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22 October 2015

Reading With John (with a ramble from mom): Andrew Chilton's The Goblin's Puzzle

Tuesday afternoon John and I finished reading Andrew Chilton's The Goblin's Puzzle thanks to Random House, Knopf & NetGalley. It's set for release here in the US on January 19th. You can pre-order it from Amazon by clicking HERE or on the cover (and, as always, it's an affiliate link so if you do buy it we'll get a little smidgen of money in our account which will likely go towards more books. Or laundry detergent. Whatever.)

What a wonderful book this was! It was funny and exciting and oh-so-thoughtful. We haven't read very many middle-grade books together that I would consider "deep" but there were definitely some pretty deep and profound messages in this one. I wasn't really sure that John would pick up on them as he's only nine, but after he gave me his "Top Five Things" about the book I was pleasantly surprised that he seemed to get it.

Without further ado, the John part of today's Reading With John:

Now it's my turn to do my mom-ramble.

The third thing on John's list was the one that really struck me. Without giving too much away, a great deal of this story is about just that -- overcoming pre-conceived notions about who you are. Sometimes those notions are held by others. Sometimes those notions are held by yourself. You know that when you're told enough that you're this or that you start to believe it. When the things that you're told aren't necessarily positive they can really put a damper on, well, everything.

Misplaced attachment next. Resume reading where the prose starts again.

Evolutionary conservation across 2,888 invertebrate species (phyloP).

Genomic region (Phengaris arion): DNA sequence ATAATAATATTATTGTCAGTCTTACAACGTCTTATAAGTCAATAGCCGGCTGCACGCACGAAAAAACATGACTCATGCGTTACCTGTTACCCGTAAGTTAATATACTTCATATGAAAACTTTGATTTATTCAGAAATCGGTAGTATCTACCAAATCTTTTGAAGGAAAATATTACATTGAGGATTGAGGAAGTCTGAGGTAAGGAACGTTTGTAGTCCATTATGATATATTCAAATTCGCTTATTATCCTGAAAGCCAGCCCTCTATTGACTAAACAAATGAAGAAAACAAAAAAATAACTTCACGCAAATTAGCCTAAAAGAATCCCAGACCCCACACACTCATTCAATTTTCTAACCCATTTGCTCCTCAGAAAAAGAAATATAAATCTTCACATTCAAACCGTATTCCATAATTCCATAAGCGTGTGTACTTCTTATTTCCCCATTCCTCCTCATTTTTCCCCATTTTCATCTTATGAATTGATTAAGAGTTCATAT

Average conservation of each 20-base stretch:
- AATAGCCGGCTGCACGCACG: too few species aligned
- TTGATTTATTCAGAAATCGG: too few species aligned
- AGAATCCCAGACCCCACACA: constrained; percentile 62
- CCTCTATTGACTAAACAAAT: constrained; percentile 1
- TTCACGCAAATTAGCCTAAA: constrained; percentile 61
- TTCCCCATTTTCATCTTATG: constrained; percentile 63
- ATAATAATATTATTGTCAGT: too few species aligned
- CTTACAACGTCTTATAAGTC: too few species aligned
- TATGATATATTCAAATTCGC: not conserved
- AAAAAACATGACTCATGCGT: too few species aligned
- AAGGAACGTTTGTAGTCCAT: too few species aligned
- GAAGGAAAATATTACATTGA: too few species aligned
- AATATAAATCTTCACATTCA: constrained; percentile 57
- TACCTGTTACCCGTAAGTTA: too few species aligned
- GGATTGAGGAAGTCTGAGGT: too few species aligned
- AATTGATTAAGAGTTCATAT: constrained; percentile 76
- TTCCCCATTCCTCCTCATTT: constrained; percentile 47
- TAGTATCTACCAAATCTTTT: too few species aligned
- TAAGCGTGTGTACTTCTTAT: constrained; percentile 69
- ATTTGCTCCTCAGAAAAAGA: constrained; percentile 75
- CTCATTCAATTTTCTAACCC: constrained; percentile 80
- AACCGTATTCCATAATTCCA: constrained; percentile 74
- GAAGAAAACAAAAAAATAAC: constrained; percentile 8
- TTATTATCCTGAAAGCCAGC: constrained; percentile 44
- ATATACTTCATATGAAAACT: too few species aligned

I don't know if I've ever mentioned this here, but John is a "special needs kid." He's been diagnosed with Attention Deficit Disorder and is on the Autism Spectrum. He gets therapy in school to help with expressing himself in social situations. He sometimes breaks down or freaks out or acts up over things that normal kids probably wouldn't. He'll opt out of certain field trips or school assemblies that normal kids get excited about.

(I despise the word "normal," by the way.)

John's also an amazing artist. He builds amazing structures and models out of Legos or clay or whatever else he can get his hands on. He's absolutely brilliant with math (he says he has a calculator brain thanks to his "wiring" being different). He loves to read and make up stories and songs. BUT, because his wiring is different and because of the sometimes abnormal reactions to things he's sometimes conceived to be "odd" or "strange" or "goofy." Because he DOES have ADD and Autism he's sometimes conceived to be "less than" that dreaded "normal." We try incredibly hard to make sure that those conceptions don't sink in.

When I requested The Goblin's Puzzle from NetGalley, I admit I had a pre-conceived notion about what I was going to get. I imagined a "normal" fantasy tale to be enjoyed by young (and, maybe, not-so-young) readers. We certainly got the "normal" fantasy tale aspects with kings and queens and sorcerers and ogres and so on and so on. We also got puzzles to help solve and adventures to get excited about and, most of all, life lessons about fate and conceptions and confidence.

The ditz can be a brilliant leader.
The loser can be a champion.
The monster can be a good friend.

and the unwritten but still felt:

The "special needs kid" can be absolutely anything.

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